Located in northeastern Africa, in an area known as the Horn of Africa.
Ethiopia is one of the largest and most populous countries in Africa.
It is bordered by Djibouti and the former Ethiopian autonomous region of
Eritrea on the north, Somalia on the east, Kenya on the south, and Sudan onthe west.
Ethiopia’s landscape varies from lowlands to high plateaus and its climate from very dry to seasonally very wet.
The Ethiopian population is also very mixed, with broad differences in cultural background and traits, methods of gaining a livelihood, languages, and religions.
While influenced and even occasionally occupied by other nations, Ethiopia is one of the few countries in Africa or Asia never truly colonized.
LAND AND CLIMATE
The landscape of Ethiopia is dominated by the northern end of the East African Rift system and by
central highlands of plateaus and mountains that rise from about 6,000 feet (2,000 metres) to more than 14,000 feet (4,300 metres).
Surrounding these highlands are hot, usually arid, lowlands.
The highlands are cut by deep river valleys.
Situated in the tropics, Ethiopia has climatic regions that vary with elevation: the hot and arid lowlands
at elevations from below sea level to about 5,000 feet (1,500 meters); the densely populated warmer
uplands and the cooler uplands at about 5,000 to 7,500 feet (1,500 to 2,300 metres) and 7,500 to 10,000 feet (2,300 to 3,000 metres), respectively; and alpine regions above 10,000 feet (3,000 metres).
Daily temperatures range seasonally from well above 100 F (40 C) in the lowlands to below freezing in the cooler upland elevations and higher.
Moisture is also unevenly distributed. Most areas have regular wet and dry periods in the year.
The amount of rainfall often depends on altitude higher areas are wetter, lowlands drier.
There is also a fairly predictable annual amount of rainfall from the drier northeast to the wetter
Drier areas occasionally receive much less moisture than even their already low average.
Rains may start later or end earlier than usual, or storms may be separated by a few weeks,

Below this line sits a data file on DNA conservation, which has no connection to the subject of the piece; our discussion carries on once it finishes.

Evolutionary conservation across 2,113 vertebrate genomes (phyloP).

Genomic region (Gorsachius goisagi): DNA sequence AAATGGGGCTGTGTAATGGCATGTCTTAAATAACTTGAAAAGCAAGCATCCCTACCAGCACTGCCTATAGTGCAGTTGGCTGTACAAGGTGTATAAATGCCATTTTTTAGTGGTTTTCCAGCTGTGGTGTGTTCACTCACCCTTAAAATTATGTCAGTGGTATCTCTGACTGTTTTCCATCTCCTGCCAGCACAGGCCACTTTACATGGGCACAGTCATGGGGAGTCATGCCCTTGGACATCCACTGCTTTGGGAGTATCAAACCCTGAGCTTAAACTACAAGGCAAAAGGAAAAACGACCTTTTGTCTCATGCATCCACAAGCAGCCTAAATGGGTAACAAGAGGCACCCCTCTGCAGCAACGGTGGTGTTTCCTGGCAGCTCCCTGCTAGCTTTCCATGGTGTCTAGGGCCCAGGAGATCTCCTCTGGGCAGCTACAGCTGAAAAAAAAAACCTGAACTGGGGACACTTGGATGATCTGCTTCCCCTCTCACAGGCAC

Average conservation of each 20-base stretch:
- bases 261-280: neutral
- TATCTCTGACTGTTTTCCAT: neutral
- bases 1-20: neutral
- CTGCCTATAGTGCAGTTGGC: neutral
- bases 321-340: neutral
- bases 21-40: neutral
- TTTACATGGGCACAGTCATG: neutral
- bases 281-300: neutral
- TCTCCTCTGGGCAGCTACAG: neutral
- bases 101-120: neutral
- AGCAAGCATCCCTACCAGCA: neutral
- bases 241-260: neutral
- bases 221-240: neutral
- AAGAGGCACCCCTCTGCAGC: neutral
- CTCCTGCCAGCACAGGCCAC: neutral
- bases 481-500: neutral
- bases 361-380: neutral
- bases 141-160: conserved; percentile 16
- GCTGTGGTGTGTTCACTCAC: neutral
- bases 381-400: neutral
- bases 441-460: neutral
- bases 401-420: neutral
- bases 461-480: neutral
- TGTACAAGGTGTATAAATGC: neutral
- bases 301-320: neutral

allowing the soil to dry out.
ENVIRONMENT AND RESOURCES
Under natural conditions the non desert parts of Ethiopia are grasslands or forests.
After many thousands of years of farming and herding, much of this natural landscape is altered.
At least 85 % of the natural forest has been cleared, especially in the northern part of the country,
usually to create fields.
From the 1960s onward local and government efforts at environmental rehabilitation have led to the
replanting of trees in some deforested areas.
The most valuable natural resource is the soil. It is potentially highly productive for traditional and
modern agriculture, but this potential is largely unmet.
In parts of Ethiopia soil resources suffer from declining fertility and erosion.
The decline results from the continuous inefficient use of the soil, including the cultivating of land that
is better for grazing or that should be left fallow, or unplanted, for a while.
This is partly the result of a socioeconomic system that does not reward investment in soil protection
and partly the result of the increasing demands of a rapidly growing population.
As a consequence, agricultural production per person has declined in the late 20th century.
This decline in agriculture is common not only in Ethiopia but also in much of the rest of Africa.
Little has been done to find possible mineral resources in Ethiopia.
Those known and exploited include gold, platinum, manganese, and salt.
There is little extraction of either metallic ores or mineral fuels such as coal or petroleum.